The Fork in the Road – Two Paths for Small Law Firms to Grow

by Jennifer Gillman | Gillman Strategic Group

Small law firm owners and solo practitioners are certainly aware of the phrase, chief cook and bottle washer. Not only are they aware of it, but they also live it every day. As a business owner and practicing lawyer, she must handle everything from the most important tasks to the smallest, most menial tasks. One minute, the lawyer is closing an important deal or arguing a case; the next moment she is ordering office supplies and paying the phone bill. With all these responsibilities, how can she also financially grow her firm? As a legal recruiter, I have seen two paths: merge or hire.

The first path is merging the practice into a larger firm. Obviously, the perceived downside is that the lawyer will no longer be her own boss. This is only partly true. The lawyer will have to adapt to the new firm by learning its culture, policies, and methods. However, the acquiring, larger firm is often flexible and accommodating - meaning that its management appreciates and understands that the small firm owner did quite a bit right to achieve her level of success. Therefore, they will allow her to practice the way she always has.

Another perceived downside is that the law firm owner will make less money by moving her practice to a larger platform. In my experience, solo attorneys and small law firm owners retain up to 70% of their revenue, while partners at larger law firms are compensated between 30 – 50% of their book of business. On the surface, it appears that merging will take money out of the lawyer’s pocket. This does not have to be the case.

For example, there is often a revenue ceiling of $1 million per year at a small firm. The firm cannot grow because the lawyer simply doesn’t have the bandwidth - too much bottle washing. With more time dedicated to business development and a deeper bench to handle legal work, she can focus on growing her own practice. Additionally, the lawyer can cross-market the acquiring firm’s other services. At most larger law firms, originations are compensated at a significant percentage. When her practice was limited to one or two areas, she had to refer business out to other attorneys. In a larger firm, that work could be kept in-house, and the lawyer gets credit for it, whether she works the files or not.

Consequently, her client revenue should be able to double when merging the practice into a larger firm. The $1 million is now $2 million. Using the percentages mentioned above, theoretically, the lawyer’s compensation can grow from $700,00 per year to $800,000. Plus, most likely, the lawyer will not have to pay for other benefits such as healthcare, insurance, and retirement plans or marketing, memberships, and professional development expenses out of her own pocket. These significant expenses can be, and should be, viewed as additional compensation.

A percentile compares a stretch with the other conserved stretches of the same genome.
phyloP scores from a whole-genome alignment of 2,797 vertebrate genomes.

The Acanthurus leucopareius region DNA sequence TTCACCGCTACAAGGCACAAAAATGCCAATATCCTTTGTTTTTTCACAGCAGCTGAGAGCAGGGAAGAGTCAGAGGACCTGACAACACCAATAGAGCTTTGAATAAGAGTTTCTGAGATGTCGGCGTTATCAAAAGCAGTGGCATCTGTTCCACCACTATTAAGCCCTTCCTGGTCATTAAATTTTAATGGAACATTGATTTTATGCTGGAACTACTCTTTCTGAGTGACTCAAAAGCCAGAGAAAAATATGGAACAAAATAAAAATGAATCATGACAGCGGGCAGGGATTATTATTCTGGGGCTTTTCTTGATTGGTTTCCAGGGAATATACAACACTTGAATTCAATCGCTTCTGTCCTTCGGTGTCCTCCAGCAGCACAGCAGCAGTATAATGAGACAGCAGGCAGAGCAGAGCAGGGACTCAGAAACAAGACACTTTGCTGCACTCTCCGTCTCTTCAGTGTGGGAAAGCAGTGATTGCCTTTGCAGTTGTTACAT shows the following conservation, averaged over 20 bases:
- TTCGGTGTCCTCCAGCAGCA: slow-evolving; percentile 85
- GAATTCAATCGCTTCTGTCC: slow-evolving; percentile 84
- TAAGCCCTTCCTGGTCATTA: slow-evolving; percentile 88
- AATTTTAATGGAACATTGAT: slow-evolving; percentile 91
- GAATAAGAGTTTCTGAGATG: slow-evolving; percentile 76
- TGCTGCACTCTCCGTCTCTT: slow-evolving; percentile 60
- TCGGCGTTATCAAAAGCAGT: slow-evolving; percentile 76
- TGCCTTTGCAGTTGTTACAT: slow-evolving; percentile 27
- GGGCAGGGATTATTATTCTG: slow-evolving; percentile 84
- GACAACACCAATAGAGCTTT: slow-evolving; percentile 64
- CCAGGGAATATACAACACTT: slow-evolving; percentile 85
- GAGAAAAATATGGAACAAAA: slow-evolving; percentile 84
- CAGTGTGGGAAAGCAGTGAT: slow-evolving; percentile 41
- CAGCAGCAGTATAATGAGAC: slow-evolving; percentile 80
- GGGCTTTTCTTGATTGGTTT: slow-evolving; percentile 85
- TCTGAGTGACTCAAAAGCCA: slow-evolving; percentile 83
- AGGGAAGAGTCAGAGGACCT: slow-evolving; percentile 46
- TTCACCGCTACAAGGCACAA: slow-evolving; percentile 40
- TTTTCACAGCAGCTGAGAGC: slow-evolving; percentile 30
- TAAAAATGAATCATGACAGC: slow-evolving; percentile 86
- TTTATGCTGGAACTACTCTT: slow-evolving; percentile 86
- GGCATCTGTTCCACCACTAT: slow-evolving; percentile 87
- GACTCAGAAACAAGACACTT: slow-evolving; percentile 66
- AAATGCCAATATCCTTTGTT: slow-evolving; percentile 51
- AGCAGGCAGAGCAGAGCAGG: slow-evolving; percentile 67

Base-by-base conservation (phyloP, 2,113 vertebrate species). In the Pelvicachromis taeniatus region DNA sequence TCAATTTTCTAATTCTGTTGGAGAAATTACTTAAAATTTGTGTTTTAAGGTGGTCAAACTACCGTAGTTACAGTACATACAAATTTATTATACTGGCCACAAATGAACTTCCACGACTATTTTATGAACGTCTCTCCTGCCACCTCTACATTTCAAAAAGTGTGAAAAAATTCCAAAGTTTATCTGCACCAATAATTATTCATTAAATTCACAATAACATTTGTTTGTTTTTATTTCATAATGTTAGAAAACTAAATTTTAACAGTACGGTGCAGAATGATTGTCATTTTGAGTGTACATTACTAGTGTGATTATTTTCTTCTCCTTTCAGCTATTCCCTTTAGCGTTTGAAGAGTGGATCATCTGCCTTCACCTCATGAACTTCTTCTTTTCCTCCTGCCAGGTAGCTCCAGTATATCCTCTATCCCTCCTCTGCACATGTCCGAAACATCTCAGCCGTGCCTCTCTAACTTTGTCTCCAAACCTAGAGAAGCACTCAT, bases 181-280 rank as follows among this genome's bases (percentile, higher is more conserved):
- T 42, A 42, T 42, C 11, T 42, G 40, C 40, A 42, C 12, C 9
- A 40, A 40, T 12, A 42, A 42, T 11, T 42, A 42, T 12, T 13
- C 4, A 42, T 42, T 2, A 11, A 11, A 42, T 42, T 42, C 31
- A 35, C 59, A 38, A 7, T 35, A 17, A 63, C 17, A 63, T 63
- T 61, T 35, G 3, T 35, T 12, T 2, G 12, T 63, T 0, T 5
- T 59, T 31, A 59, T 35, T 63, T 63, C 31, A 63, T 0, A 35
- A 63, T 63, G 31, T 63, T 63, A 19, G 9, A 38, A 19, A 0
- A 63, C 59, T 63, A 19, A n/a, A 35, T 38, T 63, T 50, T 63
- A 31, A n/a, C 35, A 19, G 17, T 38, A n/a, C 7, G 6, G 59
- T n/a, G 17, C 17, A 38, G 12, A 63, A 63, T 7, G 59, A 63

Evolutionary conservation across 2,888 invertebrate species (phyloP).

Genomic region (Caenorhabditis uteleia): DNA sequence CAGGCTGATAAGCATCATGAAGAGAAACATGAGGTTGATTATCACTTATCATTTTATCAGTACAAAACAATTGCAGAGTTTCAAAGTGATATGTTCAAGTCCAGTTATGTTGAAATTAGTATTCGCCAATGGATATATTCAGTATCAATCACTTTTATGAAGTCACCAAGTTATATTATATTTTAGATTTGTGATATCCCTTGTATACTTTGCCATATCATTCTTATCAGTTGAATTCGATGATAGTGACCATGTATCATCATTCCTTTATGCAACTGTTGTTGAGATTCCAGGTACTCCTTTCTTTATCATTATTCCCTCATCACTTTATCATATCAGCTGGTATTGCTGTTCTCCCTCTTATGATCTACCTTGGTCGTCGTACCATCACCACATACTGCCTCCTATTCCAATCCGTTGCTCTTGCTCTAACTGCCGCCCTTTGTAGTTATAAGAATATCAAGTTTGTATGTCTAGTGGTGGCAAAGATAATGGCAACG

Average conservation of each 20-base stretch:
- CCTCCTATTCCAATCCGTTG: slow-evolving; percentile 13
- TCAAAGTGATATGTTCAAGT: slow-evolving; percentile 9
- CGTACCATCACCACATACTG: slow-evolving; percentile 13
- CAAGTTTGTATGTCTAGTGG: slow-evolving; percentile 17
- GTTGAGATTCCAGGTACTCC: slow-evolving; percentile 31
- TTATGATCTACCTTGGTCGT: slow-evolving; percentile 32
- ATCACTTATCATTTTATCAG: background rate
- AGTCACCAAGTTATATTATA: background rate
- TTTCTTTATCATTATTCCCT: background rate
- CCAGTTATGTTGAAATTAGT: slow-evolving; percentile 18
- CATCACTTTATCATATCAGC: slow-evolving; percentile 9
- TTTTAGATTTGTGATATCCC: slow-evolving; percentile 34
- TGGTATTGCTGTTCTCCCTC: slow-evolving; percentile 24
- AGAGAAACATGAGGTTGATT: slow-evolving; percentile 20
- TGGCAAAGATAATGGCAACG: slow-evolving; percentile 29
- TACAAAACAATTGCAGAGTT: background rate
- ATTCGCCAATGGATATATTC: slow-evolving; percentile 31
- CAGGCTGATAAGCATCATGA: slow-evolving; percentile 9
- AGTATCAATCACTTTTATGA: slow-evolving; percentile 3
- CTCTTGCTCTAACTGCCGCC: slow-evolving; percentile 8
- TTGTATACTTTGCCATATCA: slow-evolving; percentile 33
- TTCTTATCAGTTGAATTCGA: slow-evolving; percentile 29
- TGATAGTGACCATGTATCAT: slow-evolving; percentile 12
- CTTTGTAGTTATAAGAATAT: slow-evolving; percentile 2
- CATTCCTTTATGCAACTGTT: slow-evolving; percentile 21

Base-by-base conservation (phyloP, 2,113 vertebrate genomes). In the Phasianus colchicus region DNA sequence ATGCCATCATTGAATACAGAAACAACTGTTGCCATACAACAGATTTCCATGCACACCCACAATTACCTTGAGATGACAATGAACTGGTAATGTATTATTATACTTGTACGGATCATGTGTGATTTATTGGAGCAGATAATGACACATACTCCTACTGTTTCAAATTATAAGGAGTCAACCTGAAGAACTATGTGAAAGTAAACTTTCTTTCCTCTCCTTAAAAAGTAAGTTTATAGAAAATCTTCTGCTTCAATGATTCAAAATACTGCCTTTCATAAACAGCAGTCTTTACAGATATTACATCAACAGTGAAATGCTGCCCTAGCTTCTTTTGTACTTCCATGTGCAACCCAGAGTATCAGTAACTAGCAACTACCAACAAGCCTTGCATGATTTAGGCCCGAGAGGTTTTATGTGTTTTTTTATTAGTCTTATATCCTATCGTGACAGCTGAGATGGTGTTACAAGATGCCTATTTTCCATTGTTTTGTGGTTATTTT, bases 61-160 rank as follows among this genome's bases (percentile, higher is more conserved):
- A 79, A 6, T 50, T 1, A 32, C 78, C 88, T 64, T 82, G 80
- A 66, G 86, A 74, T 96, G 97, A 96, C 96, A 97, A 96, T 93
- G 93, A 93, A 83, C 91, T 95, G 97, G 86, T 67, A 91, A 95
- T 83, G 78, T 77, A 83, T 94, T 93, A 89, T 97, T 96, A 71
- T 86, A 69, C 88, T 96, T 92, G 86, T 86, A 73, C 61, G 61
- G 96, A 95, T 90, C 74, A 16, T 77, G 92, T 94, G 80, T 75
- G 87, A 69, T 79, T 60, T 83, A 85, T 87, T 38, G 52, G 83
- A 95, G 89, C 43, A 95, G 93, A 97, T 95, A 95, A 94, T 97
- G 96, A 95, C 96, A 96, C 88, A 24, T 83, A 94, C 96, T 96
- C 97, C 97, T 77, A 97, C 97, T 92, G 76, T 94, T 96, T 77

As a former practicing lawyer, I must add a disclaimer. I find the above comments to be true only when the attorney merges her firm into the right law firm. Therefore, complete the proper due diligence before taking the merger path.

The other path to growing the law firm is hiring more lawyers. After all, there are only so many hours in a day to bill clients and run the business. While it can take some time to find the right people to help grow the firm, it could be a worthwhile endeavour. For example, I know a partner who left big law to start a firm. Through an aggressive recruiting strategy, the firm has grown to two dozen legal professionals.

Admittedly, this kind of aggressive approach may not be for everyone. That said, when revenue is stagnant, a less aggressive approach can still be effective.

When adding more lawyers is a consideration, it is important to be strategic. Is an attorney needed to service existing clients in the law firm's core practice areas? Or does the firm want to grow by offering additional services? If so, the law firm owner may want to look for people with a complementary area of expertise. For example, the firm currently only handles trusts and estates. It is leaving money on the table by referring out eldercare clients to another firm.

A bonus to hiring the right people is succession planning. If something were to happen to the law firm owner, or she wants to retire, the clients will remain in good hands. Consider these issues before following the hiring path.

You probably have attorney colleagues who have grown their practices through merger or hiring, and perhaps even a combination of both. As you look ahead to 2022, review whether either of these paths makes sense for the future growth of your solo practice or small law firm.

Jennifer Gillman, President of Gillman Strategic Group believes that successful lawyers should be happy too. As a Law Firm Matchmaker, she helps law firm rainmakers who are feeling frustrated and unappreciated to find their exact right, perfect fit at a new firm where they can feel valued and supported.

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